We can apply the same principle to our freelance clients. Let’s call it ‘client match quality’. Besides needing to be able to help them with their tasks, how good of a fit is the client’s personality with yours? 

Speak with them about their project and feel out if your personalities are a good fit. You’ll have to speak with them about the project details anyway.

Besides being skilled at something clients need help with, you can use client match quality to close them instead of using the power of specializing.

You’ll likely find it easier to land new projects with those that you have a good personality fit with, but you’ll also have an easier time managing the clients throughout the project as you are likely to have similar expectations.

This will be a good fit if you focus on great communication with your clients — something I strongly recommend. There is nothing like bad communication to drive an otherwise fine project in the ground.

Clients typically say that they use logic in their hiring process and select for skill and expertise but who are we kidding? In reality, freelancing is a people business.

And in a people business, the currency is trust. Our clients want (and need!) to be able to rely on us to take care of tasks for them. 

So, we are actually in the trust-building business. It is remarkable how much extra work clients will give us if they trust us — even if we don’t have direct experience with the task at hand.

Some will even ask us to help find problems to solve in their business because they like having us around.

Imagine if you could use the old adage “just be yourself” to leverage your personality and earn more money?

That does not mean you should not specialize eventually – it is your business and you can run it exactly the way you prefer. 

Naturally, there are different examples where each situation is better. For example, if you work with computer programming it might work much better to specialize since different programming languages can have different use-cases. 

Or if you work with marketing it might make more sense to optimize for match quality as clients who needs help with marketing oftentimes love it if you, not only run their campaigns but also write content or set up email funnels. 

Another element is how much you value communication with your client – which might only be something you know after having had a few good and bad clients.

If you optimize for client match quality, you’ll typically get clients that communicate in the same way you do. 

Some readers have experienced that specializing felt too transactional whereas they prefer to identify with the client’s values and align their passion with their client’s.

How to know if you should stick with your freelance idea

Some will know right away what they would like to do as a freelancer while others might want to experiment following the process above.

I have enjoyed the experimentation because it has allowed me to get a good understanding of the landscape and how things work differently with different specializations.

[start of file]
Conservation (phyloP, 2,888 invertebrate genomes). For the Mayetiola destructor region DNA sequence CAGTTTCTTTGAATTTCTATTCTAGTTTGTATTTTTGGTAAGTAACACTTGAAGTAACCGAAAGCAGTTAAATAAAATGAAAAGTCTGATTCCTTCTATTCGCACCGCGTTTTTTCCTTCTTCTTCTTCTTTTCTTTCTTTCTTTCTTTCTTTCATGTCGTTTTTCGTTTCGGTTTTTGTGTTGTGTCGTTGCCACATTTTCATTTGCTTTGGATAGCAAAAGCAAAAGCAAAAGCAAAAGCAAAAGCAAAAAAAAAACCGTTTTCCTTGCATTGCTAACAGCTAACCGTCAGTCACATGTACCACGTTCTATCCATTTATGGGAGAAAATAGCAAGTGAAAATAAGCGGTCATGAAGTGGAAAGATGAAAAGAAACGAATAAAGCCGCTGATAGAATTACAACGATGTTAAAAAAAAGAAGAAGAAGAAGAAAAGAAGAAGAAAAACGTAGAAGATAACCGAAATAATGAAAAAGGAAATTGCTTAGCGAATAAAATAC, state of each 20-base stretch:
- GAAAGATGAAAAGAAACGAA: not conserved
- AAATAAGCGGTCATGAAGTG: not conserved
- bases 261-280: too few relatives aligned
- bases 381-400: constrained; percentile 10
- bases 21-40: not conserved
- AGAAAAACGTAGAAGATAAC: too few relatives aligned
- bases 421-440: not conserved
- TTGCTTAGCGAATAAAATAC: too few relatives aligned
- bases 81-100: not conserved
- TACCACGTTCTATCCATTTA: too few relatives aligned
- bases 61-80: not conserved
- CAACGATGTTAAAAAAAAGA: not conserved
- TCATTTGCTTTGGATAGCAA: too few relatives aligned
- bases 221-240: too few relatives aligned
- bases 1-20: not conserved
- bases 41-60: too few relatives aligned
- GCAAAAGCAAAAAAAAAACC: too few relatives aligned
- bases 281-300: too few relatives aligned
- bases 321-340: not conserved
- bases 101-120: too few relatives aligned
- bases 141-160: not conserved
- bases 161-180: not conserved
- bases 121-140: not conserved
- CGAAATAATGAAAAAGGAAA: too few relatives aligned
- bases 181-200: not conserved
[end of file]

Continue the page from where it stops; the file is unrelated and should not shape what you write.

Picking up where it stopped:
For example, as I was pitching Facebook advertising management services via email it didn’t work well for me (though I know it works well for others) whereas when I pitched writing copy via email I landed great projects.

One way to speed up the selection process is by asking people that might be familiar with an industry or service/skill that you are interested in, out to coffee. 

When people understand that you come from a place of learning they are usually happy to answer questions you’ll have.

How to know if you’ve found “your thing”

You’ll typically know if you like the work and clients after a few projects. The easiest way to know is simply doing a few projects, that’ll give you the best sense of which parts you might want to tweak.

Do research on who else is doing it, what they charge and how much they specialize compared to being broad to find the exact sweet spot for yourself.

When should you sample something new?

As you are researching your idea, you should be able to see other freelancers doing something similar. Either the exact same or the same skill to a different audience or a different audience that you sell the same skill to.

If not, you’ll want to find some people in that audience you can talk to, to understand if this is actually something they need and are willing to pay for.

If you see other people doing the same and making money, you are probably on to something.

This is one of the most challenging parts for a beginning freelancer because it can be difficult to tell whether we just don’t have much experience in sales or if it is because our idea isn’t interesting for our potential clients.

The best way is to get paid. If you’ve been paid three times, you know there must be something there as a general rule.

To get you started, go ask a few of your friends what you are good at. Note it down and compare it to the interests you have. There will typically be a couple of crossover points that you can use to get started.

Action steps & takeaways

First, pick an overarching idea you want to work on. That could be a skill or industry you have experience with for example.

Next, find a great problem to solve. If you aren’t sure, I suggest reaching out to businesses you are interested it and ask them can kind of challenges they tend to have within the topic you are interested in.